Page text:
A type bar chart to visualize a project schedule. A Gantt Chart uses a series of horizontal lines to indicate the amount of work done in certain periods of time in relation to the amount of work planned for those periods. They show dependencies, the relationships between activities and the current schedule status of the project or set of tasks. Named after its inventor Henry Gantt.
The identification of the degree and reasons for the shortfall in the level of performance or capability. The gap is the difference between the target or desired level and the actual level. The gap may be an actual gap, such as the failure to perform an established process or a created gap, such as an ambition to perform at a higher level.
A measuring device.
Using statistical methods to analyze the variation in a measurement system to determines whether it is repeatable, i.e. capable producing the consistent results again and again. Gauge R&F also determines whether a measurement process is reproducible, i.e. that another person can take the measurement with the same results. Gage R&R assesses the whole measurement system by checking the use of the instruments in a specific application, rather than the individual instrumentation in isolation.
Gauge Repeatability & Reproducibility
See Gauge R&R
The place where value is added. In production, this is the factory floor. In healthcare, it is wherever patient care is delivered. In education, it is the class room. The gemba is the place where we can see the facts and gain insight on how to improve our processes and deliver customer value. Japanese word for "actual place".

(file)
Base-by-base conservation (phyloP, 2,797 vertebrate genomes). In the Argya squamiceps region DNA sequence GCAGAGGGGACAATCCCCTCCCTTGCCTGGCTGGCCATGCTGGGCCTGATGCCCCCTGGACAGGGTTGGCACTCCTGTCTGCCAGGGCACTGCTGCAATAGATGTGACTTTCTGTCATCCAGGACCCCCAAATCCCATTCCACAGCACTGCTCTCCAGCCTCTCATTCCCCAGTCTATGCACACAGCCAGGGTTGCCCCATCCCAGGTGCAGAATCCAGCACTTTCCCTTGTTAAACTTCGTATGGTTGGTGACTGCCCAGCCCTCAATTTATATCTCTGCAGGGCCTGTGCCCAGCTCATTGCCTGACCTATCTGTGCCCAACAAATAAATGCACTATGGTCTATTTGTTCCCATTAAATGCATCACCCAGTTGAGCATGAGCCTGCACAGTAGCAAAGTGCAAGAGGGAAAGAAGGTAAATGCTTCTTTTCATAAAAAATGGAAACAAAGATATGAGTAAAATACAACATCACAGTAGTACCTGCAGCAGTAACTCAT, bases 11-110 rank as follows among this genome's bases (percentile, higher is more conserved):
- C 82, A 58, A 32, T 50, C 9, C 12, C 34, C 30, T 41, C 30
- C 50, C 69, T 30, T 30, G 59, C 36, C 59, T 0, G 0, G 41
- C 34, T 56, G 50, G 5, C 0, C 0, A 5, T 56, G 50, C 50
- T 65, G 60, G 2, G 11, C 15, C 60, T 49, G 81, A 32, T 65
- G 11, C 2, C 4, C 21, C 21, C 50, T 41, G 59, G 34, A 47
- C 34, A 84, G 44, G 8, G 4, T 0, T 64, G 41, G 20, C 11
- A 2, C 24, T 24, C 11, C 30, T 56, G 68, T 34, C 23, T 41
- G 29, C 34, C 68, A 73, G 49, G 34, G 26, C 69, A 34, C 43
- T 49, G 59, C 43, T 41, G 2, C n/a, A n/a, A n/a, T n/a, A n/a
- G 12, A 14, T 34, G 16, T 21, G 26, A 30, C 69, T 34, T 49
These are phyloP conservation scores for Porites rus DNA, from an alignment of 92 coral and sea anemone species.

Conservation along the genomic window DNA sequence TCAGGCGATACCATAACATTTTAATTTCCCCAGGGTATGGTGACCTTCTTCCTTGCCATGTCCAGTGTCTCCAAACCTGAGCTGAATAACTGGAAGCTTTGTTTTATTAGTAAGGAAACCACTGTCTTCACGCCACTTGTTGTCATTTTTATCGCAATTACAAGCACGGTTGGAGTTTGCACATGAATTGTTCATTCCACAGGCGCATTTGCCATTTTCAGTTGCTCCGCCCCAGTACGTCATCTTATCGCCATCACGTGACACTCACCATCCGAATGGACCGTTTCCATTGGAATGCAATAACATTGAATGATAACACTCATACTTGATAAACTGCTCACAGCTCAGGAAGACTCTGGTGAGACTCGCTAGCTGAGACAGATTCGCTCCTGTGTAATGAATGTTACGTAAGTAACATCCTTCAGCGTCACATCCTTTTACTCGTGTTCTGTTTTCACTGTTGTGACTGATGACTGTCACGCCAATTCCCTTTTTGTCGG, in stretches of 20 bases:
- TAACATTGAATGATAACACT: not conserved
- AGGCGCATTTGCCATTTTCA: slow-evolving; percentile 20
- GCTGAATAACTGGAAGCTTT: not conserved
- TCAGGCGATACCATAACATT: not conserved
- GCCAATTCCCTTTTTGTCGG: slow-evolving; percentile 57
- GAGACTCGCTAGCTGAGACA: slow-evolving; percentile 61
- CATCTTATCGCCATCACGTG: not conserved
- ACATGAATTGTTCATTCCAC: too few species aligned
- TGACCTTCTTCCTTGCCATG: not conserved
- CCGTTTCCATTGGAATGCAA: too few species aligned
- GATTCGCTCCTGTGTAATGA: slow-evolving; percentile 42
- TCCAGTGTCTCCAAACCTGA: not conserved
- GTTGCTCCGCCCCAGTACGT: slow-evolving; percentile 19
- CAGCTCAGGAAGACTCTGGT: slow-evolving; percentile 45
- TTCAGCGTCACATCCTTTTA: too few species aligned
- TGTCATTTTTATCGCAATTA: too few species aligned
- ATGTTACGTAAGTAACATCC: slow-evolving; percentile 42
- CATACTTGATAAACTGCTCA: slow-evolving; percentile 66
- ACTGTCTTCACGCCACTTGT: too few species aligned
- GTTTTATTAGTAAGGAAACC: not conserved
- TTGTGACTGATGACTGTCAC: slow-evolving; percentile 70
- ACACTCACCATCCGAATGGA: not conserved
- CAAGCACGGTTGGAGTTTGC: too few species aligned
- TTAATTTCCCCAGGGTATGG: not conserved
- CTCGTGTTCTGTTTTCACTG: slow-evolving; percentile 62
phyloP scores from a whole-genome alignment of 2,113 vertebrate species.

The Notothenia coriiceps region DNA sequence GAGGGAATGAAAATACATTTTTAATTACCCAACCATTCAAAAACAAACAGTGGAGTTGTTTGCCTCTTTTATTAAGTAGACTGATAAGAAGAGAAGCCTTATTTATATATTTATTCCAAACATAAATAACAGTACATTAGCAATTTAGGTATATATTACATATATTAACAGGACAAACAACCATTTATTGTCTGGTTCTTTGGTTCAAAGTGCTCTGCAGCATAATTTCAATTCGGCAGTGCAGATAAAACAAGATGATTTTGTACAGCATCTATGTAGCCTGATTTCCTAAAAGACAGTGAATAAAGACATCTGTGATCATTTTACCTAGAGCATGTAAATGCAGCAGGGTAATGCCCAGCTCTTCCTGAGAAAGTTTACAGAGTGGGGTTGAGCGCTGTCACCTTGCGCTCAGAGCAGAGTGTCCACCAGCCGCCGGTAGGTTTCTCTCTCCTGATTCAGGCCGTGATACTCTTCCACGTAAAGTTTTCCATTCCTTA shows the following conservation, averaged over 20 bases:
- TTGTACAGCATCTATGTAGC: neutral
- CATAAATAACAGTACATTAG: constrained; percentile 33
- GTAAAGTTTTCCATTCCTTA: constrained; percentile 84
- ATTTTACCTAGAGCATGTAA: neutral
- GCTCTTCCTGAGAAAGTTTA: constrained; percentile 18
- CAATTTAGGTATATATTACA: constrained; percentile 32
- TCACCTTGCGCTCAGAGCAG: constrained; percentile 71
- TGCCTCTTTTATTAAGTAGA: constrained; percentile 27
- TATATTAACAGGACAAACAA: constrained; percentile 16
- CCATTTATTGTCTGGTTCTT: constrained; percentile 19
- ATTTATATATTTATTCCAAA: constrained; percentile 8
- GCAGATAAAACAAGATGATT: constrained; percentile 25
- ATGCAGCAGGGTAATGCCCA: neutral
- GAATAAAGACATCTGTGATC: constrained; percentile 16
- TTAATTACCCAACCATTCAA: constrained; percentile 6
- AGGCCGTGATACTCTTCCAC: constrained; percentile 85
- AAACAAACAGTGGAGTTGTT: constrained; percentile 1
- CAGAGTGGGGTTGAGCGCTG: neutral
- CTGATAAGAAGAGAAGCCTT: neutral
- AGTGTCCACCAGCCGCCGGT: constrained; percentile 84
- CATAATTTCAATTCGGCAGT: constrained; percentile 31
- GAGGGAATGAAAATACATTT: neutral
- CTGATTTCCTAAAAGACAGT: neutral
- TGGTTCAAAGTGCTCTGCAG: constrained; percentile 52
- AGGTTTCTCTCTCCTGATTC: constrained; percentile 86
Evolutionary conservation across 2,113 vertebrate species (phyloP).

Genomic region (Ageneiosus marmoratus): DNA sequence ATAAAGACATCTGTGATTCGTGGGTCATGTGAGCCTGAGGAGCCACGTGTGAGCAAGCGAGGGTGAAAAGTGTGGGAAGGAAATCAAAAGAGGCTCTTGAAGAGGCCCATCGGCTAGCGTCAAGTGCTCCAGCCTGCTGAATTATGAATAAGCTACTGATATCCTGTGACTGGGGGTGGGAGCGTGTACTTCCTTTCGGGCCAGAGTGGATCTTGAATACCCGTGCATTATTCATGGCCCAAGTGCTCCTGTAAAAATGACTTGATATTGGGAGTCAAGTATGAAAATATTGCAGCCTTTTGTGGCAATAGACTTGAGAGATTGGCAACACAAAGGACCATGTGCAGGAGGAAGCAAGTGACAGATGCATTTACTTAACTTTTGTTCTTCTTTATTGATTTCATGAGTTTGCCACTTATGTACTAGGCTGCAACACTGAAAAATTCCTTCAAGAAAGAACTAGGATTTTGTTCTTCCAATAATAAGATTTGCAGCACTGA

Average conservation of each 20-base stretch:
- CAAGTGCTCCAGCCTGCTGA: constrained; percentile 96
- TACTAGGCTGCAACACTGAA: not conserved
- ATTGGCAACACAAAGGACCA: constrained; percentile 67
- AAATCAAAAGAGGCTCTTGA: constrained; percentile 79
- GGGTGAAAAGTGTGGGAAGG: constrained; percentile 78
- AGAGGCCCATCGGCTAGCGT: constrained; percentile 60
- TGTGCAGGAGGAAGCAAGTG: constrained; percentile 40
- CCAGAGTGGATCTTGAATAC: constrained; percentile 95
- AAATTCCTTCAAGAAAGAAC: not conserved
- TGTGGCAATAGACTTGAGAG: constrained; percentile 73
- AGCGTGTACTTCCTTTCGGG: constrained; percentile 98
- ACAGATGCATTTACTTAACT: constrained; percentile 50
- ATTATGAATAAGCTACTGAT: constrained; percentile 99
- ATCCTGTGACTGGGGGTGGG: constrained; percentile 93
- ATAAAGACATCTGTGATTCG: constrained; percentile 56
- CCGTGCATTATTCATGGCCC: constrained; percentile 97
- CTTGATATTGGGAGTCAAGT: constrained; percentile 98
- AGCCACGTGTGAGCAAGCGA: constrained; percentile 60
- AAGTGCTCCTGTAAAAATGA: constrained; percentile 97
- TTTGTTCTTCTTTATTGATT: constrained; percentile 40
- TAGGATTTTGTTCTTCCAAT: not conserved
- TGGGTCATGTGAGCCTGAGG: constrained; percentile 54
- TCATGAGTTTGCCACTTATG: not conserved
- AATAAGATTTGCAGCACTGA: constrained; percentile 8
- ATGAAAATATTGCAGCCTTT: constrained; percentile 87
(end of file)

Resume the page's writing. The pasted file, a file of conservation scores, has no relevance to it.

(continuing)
The management practice of going to the actual place of work (gemba), directly observing the work, engaging people in respectful inquiry, understanding the current situation, and taking action to support improvement. Gemba Walks may follow a series of processes to ""walk the value stream"" or may involve focused observation of a process the ""stand in the circle"" style. Gemba walks can be done individually or as a group learning activity. Gemba Walks are most effective when they are part of an overall Daily Management System with supporting standards, visuals and routines.
See also Stand in the Circle
See also Daily Management System
The actual product. Japanese word for the same.
The phrase used at Toyota to mean "go see for yourself". Literally "actual place actual product" in Japanese. The idea is to confirm the situation by going to see and getting the facts for yourself rather than relying on second-hand reports.
Go / No-Go Gauge
A two-part tool that tests the two ranges of a tolerance. One part of the Go / No-go gauge tests the acceptable or "go" extreme of the tolerance and the other tests the unacceptable or "no-go" tolerance.
Go to Gemba
See Genchi Genbutsu
See Genchi Genbutsu
A Six Sigma practitioner trained in the DMAIC approach. Green Belts typically work on process improvement projects supported by, or in support of Black Belts. Green Belts are generally not 100 dedicated% to improvement activity but may spend as much as 20% of their time on them.
A process, project, plant or other set of tasks that lacks constraints imposed by previous work or infrastructure. The term comes from construction on green field of land where there are no existing buildings or infrastructure to constrain the work.
The term for front-line supervisors at Toyota who typically lead a group of four teams or approximately 20 workers. Group leaders duties may include planning production, reporting results, coordination of improvement activities, scheduling vacation, manpower planning, team members development, daily audits of 5S and safety, daily audits of subordinate team leaders' standard work, testing new methods or process changes, and so forth.